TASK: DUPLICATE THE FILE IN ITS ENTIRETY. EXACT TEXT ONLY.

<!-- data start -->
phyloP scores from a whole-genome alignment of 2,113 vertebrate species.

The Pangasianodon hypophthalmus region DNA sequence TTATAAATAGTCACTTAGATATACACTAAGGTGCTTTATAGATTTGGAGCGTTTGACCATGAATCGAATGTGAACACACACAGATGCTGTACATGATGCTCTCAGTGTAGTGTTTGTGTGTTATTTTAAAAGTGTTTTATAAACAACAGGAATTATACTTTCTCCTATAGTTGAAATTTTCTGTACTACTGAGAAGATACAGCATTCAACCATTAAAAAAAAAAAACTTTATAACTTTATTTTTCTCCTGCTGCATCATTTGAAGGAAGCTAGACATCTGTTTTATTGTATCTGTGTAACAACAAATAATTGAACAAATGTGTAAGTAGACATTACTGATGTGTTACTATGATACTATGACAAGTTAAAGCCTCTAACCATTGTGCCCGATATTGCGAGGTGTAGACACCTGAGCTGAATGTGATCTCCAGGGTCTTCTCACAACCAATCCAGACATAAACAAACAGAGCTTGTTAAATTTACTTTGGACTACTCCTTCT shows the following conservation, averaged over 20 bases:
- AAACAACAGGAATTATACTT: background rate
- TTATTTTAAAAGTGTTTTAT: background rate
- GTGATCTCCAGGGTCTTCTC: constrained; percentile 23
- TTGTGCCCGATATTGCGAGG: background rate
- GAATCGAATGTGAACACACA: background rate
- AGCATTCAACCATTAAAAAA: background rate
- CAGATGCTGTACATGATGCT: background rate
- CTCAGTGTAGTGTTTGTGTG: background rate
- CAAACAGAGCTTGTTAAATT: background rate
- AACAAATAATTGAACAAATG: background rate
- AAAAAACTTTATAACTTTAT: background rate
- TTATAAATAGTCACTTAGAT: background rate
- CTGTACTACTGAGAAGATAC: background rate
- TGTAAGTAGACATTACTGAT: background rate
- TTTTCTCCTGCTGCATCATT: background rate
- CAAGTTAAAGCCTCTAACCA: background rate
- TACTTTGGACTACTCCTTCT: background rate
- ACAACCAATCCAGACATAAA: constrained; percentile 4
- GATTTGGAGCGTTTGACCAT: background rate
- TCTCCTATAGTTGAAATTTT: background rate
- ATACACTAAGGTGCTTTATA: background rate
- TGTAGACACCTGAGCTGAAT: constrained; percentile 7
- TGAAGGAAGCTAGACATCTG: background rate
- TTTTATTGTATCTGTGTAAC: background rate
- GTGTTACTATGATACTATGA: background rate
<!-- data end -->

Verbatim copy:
phyloP scores from a whole-genome alignment of 2,113 vertebrate species.

The Pangasianodon hypophthalmus region DNA sequence TTATAAATAGTCACTTAGATATACACTAAGGTGCTTTATAGATTTGGAGCGTTTGACCATGAATCGAATGTGAACACACACAGATGCTGTACATGATGCTCTCAGTGTAGTGTTTGTGTGTTATTTTAAAAGTGTTTTATAAACAACAGGAATTATACTTTCTCCTATAGTTGAAATTTTCTGTACTACTGAGAAGATACAGCATTCAACCATTAAAAAAAAAAAACTTTATAACTTTATTTTTCTCCTGCTGCATCATTTGAAGGAAGCTAGACATCTGTTTTATTGTATCTGTGTAACAACAAATAATTGAACAAATGTGTAAGTAGACATTACTGATGTGTTACTATGATACTATGACAAGTTAAAGCCTCTAACCATTGTGCCCGATATTGCGAGGTGTAGACACCTGAGCTGAATGTGATCTCCAGGGTCTTCTCACAACCAATCCAGACATAAACAAACAGAGCTTGTTAAATTTACTTTGGACTACTCCTTCT shows the following conservation, averaged over 20 bases:
- AAACAACAGGAATTATACTT: background rate
- TTATTTTAAAAGTGTTTTAT: background rate
- GTGATCTCCAGGGTCTTCTC: constrained; percentile 23
- TTGTGCCCGATATTGCGAGG: background rate
- GAATCGAATGTGAACACACA: background rate
- AGCATTCAACCATTAAAAAA: background rate
- CAGATGCTGTACATGATGCT: background rate
- CTCAGTGTAGTGTTTGTGTG: background rate
- CAAACAGAGCTTGTTAAATT: background rate
- AACAAATAATTGAACAAATG: background rate
- AAAAAACTTTATAACTTTAT: background rate
- TTATAAATAGTCACTTAGAT: background rate
- CTGTACTACTGAGAAGATAC: background rate
- TGTAAGTAGACATTACTGAT: background rate
- TTTTCTCCTGCTGCATCATT: background rate
- CAAGTTAAAGCCTCTAACCA: background rate
- TACTTTGGACTACTCCTTCT: background rate
- ACAACCAATCCAGACATAAA: constrained; percentile 4
- GATTTGGAGCGTTTGACCAT: background rate
- TCTCCTATAGTTGAAATTTT: background rate
- ATACACTAAGGTGCTTTATA: background rate
- TGTAGACACCTGAGCTGAAT: constrained; percentile 7
- TGAAGGAAGCTAGACATCTG: background rate
- TTTTATTGTATCTGTGTAAC: background rate
- GTGTTACTATGATACTATGA: background rate